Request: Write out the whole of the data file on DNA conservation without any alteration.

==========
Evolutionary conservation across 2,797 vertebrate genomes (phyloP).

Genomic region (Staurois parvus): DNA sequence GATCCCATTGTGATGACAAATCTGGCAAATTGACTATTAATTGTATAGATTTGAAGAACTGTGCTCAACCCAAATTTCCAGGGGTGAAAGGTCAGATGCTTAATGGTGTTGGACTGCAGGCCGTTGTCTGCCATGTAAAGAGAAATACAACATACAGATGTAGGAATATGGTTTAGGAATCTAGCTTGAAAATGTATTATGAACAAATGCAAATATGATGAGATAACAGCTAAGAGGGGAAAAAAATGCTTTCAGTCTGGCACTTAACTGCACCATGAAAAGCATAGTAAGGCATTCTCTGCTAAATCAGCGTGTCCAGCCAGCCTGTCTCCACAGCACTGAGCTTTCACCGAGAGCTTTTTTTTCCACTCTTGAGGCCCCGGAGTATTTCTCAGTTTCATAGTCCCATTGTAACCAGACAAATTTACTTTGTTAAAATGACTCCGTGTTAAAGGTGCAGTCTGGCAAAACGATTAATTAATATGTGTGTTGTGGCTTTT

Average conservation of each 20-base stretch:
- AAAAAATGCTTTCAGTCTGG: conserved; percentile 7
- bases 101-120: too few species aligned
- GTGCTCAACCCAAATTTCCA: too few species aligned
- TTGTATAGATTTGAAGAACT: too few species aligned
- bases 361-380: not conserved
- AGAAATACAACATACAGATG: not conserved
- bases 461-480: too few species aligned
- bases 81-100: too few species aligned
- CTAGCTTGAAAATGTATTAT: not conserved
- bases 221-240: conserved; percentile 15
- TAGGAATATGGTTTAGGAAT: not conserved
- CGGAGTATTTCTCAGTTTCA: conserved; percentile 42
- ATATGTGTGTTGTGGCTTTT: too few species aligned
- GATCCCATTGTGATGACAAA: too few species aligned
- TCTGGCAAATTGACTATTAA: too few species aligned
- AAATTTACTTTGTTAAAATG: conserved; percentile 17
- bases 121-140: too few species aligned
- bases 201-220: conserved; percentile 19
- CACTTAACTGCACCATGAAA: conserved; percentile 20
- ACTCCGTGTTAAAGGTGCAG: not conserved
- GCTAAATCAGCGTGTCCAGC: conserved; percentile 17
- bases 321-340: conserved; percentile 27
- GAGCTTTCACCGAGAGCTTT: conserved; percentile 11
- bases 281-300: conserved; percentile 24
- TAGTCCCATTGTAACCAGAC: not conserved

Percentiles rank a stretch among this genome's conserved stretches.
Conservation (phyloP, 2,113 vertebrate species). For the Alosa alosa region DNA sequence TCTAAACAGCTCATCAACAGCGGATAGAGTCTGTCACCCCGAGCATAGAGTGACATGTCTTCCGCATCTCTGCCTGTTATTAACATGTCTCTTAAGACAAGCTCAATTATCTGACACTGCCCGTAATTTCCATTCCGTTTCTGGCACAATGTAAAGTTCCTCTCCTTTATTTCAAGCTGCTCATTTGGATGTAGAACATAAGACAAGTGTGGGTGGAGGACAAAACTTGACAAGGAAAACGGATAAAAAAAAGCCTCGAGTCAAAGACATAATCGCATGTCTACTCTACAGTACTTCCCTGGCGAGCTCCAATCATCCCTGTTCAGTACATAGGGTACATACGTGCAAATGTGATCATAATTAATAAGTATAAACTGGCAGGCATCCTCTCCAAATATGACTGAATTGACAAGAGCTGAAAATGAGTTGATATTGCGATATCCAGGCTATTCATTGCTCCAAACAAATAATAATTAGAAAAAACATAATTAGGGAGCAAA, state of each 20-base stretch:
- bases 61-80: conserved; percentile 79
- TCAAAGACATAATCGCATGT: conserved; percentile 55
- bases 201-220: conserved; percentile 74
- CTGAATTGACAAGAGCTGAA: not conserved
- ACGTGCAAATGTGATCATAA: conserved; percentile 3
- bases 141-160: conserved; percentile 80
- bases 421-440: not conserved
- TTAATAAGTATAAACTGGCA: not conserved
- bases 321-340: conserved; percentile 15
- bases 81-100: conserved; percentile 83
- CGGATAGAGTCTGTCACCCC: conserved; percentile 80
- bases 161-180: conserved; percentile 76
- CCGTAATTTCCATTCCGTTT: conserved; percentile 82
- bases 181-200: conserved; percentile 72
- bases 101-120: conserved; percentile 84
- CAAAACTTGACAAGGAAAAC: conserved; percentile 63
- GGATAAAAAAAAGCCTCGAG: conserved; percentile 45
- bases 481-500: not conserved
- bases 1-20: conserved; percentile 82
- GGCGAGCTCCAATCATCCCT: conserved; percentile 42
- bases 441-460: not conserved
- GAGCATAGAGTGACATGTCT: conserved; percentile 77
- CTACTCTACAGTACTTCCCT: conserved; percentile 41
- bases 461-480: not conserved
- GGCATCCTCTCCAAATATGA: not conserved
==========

Evolutionary conservation across 2,797 vertebrate genomes (phyloP).

Genomic region (Staurois parvus): DNA sequence GATCCCATTGTGATGACAAATCTGGCAAATTGACTATTAATTGTATAGATTTGAAGAACTGTGCTCAACCCAAATTTCCAGGGGTGAAAGGTCAGATGCTTAATGGTGTTGGACTGCAGGCCGTTGTCTGCCATGTAAAGAGAAATACAACATACAGATGTAGGAATATGGTTTAGGAATCTAGCTTGAAAATGTATTATGAACAAATGCAAATATGATGAGATAACAGCTAAGAGGGGAAAAAAATGCTTTCAGTCTGGCACTTAACTGCACCATGAAAAGCATAGTAAGGCATTCTCTGCTAAATCAGCGTGTCCAGCCAGCCTGTCTCCACAGCACTGAGCTTTCACCGAGAGCTTTTTTTTCCACTCTTGAGGCCCCGGAGTATTTCTCAGTTTCATAGTCCCATTGTAACCAGACAAATTTACTTTGTTAAAATGACTCCGTGTTAAAGGTGCAGTCTGGCAAAACGATTAATTAATATGTGTGTTGTGGCTTTT

Average conservation of each 20-base stretch:
- AAAAAATGCTTTCAGTCTGG: conserved; percentile 7
- bases 101-120: too few species aligned
- GTGCTCAACCCAAATTTCCA: too few species aligned
- TTGTATAGATTTGAAGAACT: too few species aligned
- bases 361-380: not conserved
- AGAAATACAACATACAGATG: not conserved
- bases 461-480: too few species aligned
- bases 81-100: too few species aligned
- CTAGCTTGAAAATGTATTAT: not conserved
- bases 221-240: conserved; percentile 15
- TAGGAATATGGTTTAGGAAT: not conserved
- CGGAGTATTTCTCAGTTTCA: conserved; percentile 42
- ATATGTGTGTTGTGGCTTTT: too few species aligned
- GATCCCATTGTGATGACAAA: too few species aligned
- TCTGGCAAATTGACTATTAA: too few species aligned
- AAATTTACTTTGTTAAAATG: conserved; percentile 17
- bases 121-140: too few species aligned
- bases 201-220: conserved; percentile 19
- CACTTAACTGCACCATGAAA: conserved; percentile 20
- ACTCCGTGTTAAAGGTGCAG: not conserved
- GCTAAATCAGCGTGTCCAGC: conserved; percentile 17
- bases 321-340: conserved; percentile 27
- GAGCTTTCACCGAGAGCTTT: conserved; percentile 11
- bases 281-300: conserved; percentile 24
- TAGTCCCATTGTAACCAGAC: not conserved

Percentiles rank a stretch among this genome's conserved stretches.
Conservation (phyloP, 2,113 vertebrate species). For the Alosa alosa region DNA sequence TCTAAACAGCTCATCAACAGCGGATAGAGTCTGTCACCCCGAGCATAGAGTGACATGTCTTCCGCATCTCTGCCTGTTATTAACATGTCTCTTAAGACAAGCTCAATTATCTGACACTGCCCGTAATTTCCATTCCGTTTCTGGCACAATGTAAAGTTCCTCTCCTTTATTTCAAGCTGCTCATTTGGATGTAGAACATAAGACAAGTGTGGGTGGAGGACAAAACTTGACAAGGAAAACGGATAAAAAAAAGCCTCGAGTCAAAGACATAATCGCATGTCTACTCTACAGTACTTCCCTGGCGAGCTCCAATCATCCCTGTTCAGTACATAGGGTACATACGTGCAAATGTGATCATAATTAATAAGTATAAACTGGCAGGCATCCTCTCCAAATATGACTGAATTGACAAGAGCTGAAAATGAGTTGATATTGCGATATCCAGGCTATTCATTGCTCCAAACAAATAATAATTAGAAAAAACATAATTAGGGAGCAAA, state of each 20-base stretch:
- bases 61-80: conserved; percentile 79
- TCAAAGACATAATCGCATGT: conserved; percentile 55
- bases 201-220: conserved; percentile 74
- CTGAATTGACAAGAGCTGAA: not conserved
- ACGTGCAAATGTGATCATAA: conserved; percentile 3
- bases 141-160: conserved; percentile 80
- bases 421-440: not conserved
- TTAATAAGTATAAACTGGCA: not conserved
- bases 321-340: conserved; percentile 15
- bases 81-100: conserved; percentile 83
- CGGATAGAGTCTGTCACCCC: conserved; percentile 80
- bases 161-180: conserved; percentile 76
- CCGTAATTTCCATTCCGTTT: conserved; percentile 82
- bases 181-200: conserved; percentile 72
- bases 101-120: conserved; percentile 84
- CAAAACTTGACAAGGAAAAC: conserved; percentile 63
- GGATAAAAAAAAGCCTCGAG: conserved; percentile 45
- bases 481-500: not conserved
- bases 1-20: conserved; percentile 82
- GGCGAGCTCCAATCATCCCT: conserved; percentile 42
- bases 441-460: not conserved
- GAGCATAGAGTGACATGTCT: conserved; percentile 77
- CTACTCTACAGTACTTCCCT: conserved; percentile 41
- bases 461-480: not conserved
- GGCATCCTCTCCAAATATGA: not conserved